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Illustration: Aïda Amer/Axios

Top Republicans are charting divergent paths in a post-Trump, post-siege GOP.

What's happening: Here's how they're trying to distinguish themselves in a fractious party with an evolving brand.

Josh Hawley: Young and newer to Congress. Clinging to Trumpism and populism, despite the president’s toxicity. Waging war against Big Tech and political bias on social media platforms.

Liz Cheney: Wants a return to normal. Mainstream conservative born from the Bush years. She’s advocating for small government and a strong defense system.

Ben Sasse: The sensible, hip conservative who isn’t afraid to buck leadership or anger the Trump base. Writes well.

Tom Cotton: Advocate for muscular conservatism and ruling with an iron fist. Deeply conservative and parallels to Trump, minus the president’s erratic behavior and nasty rhetoric.

Marco Rubio: Believes Republicans need to be the champions of the working class and steer away from the party's traditional embrace of big business. Strong focus on minority voters and anti-socialism. Writing more.

Rand Paul: Libertarian and chief deficit hawk. Not afraid to be on an island within his party and hold up a vote he opposes. Or two.

Susan Collins and Lisa Murkowski: Centrist women and survivors not afraid to cross party lines and vote with the Democrats. Key party figures to watch as the Senate walks the tightrope of a razor-thin majority split.

Mitt Romney: Old school conservative with a strong moral compass. His warning on Russia and vote on Trump's first impeachment are aging well.

Go deeper

GOP plots payback for deplatforming Trump

Illustration: Sarah Grillo/Axios

Capitol Hill conservatives are gaming out a multi-front war on the tech industry as retribution for deplatforming President Trump and others on the right, congressional sources tell Axios.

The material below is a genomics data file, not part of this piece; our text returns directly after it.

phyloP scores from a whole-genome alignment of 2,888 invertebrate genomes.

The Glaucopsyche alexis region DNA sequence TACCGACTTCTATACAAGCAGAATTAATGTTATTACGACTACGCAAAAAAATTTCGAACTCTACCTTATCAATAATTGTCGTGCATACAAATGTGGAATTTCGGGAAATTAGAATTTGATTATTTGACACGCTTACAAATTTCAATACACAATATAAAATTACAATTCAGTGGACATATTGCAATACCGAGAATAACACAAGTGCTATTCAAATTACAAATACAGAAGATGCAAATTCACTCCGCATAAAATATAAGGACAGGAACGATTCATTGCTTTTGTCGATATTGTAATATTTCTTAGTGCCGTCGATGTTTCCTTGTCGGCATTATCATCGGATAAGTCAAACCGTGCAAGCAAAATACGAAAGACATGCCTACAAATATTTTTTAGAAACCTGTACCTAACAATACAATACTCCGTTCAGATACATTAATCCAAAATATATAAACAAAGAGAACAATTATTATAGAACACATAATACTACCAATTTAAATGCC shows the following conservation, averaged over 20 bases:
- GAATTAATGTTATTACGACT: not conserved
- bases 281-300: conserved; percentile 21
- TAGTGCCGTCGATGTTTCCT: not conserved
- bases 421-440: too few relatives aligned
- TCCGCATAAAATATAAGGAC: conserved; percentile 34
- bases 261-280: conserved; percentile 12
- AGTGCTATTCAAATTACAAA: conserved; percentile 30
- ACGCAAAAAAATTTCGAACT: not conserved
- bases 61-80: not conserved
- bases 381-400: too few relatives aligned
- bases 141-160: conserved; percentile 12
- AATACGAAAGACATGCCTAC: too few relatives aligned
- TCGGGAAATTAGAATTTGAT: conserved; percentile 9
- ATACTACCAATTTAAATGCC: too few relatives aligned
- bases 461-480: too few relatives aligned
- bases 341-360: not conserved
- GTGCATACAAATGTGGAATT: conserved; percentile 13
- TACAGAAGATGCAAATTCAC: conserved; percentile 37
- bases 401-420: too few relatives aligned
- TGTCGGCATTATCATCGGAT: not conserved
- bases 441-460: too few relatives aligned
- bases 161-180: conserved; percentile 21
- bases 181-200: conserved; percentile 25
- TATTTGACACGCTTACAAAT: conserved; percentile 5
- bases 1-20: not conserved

Why it matters: When you're in the minority, you figure out who you are as a party. With Republicans now looking up at the Democrats, they're searching for a unifying issue. This is one, at least for now.

Biden plans to keep Christopher Wray as FBI director

FBI Director Christopher Wray at a virtual DOJ news briefing on Oct. 28. Photo: Sarah Silbiger/pool/AFP via Getty Images

President Biden plans to keep Christopher Wray as director of the FBI, CNN first reported and an administration official confirmed to Axios.

The big picture: Wray, who was nominated by former President Trump in 2017 after he fired former FBI Director James Comey, came under heavy criticism from Trump and his allies over the past year.

2 hours ago - World

Netanyahu and Israel reluctantly adjust to a post-Trump Washington

Netanyahu (R) and Biden in 2010. Photo: Avi Ohayon/GPO via Getty

Prime Minister Benjamin Netanyahu and his close aides are very nervous about the transition to a new U.S. administration after a four-year honeymoon with Donald Trump. One Israeli official told me it felt like going through detox.

What he's saying: Netanyahu congratulated Biden minutes after he was sworn in, saying in a statement that he looked forward to working together to "continue expanding peace between Israel and the Arab world and to confront common challenges, chief among them the threat posed by Iran."